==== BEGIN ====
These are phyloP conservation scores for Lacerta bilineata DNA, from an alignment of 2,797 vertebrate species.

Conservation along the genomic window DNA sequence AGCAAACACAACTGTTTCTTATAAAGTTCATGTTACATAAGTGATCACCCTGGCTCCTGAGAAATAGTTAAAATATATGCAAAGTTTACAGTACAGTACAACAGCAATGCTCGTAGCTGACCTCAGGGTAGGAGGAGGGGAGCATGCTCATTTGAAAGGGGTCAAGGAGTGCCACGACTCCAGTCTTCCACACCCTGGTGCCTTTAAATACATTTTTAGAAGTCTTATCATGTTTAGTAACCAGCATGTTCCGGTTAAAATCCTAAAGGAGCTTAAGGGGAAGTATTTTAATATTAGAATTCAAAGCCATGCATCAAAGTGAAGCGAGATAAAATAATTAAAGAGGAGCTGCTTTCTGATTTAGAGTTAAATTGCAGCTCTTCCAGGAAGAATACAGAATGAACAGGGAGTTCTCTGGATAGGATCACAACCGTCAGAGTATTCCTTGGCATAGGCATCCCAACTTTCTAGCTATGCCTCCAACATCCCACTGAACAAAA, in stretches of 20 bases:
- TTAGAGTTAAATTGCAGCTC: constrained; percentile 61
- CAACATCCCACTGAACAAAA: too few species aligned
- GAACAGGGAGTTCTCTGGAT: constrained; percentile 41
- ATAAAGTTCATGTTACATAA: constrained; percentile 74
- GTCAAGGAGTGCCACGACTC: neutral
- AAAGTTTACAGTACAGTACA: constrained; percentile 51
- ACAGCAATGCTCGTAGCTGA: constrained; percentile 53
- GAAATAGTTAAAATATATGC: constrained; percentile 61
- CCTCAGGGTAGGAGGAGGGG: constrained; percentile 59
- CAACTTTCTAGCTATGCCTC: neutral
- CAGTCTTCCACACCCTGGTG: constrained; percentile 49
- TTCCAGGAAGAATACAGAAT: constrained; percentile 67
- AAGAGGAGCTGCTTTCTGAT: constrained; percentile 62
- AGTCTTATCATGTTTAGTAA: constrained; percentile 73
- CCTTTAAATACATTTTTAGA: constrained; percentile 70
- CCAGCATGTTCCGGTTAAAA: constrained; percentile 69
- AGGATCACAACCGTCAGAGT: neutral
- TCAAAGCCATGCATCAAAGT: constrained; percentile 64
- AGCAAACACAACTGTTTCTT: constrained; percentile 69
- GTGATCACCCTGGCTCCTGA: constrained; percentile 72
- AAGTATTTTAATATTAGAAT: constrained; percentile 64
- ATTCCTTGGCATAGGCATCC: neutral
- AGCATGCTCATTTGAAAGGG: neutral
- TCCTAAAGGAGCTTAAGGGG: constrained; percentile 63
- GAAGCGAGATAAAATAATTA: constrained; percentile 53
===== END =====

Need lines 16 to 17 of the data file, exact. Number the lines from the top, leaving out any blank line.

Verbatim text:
- AGTCTTATCATGTTTAGTAA: constrained; percentile 73
- CCTTTAAATACATTTTTAGA: constrained; percentile 70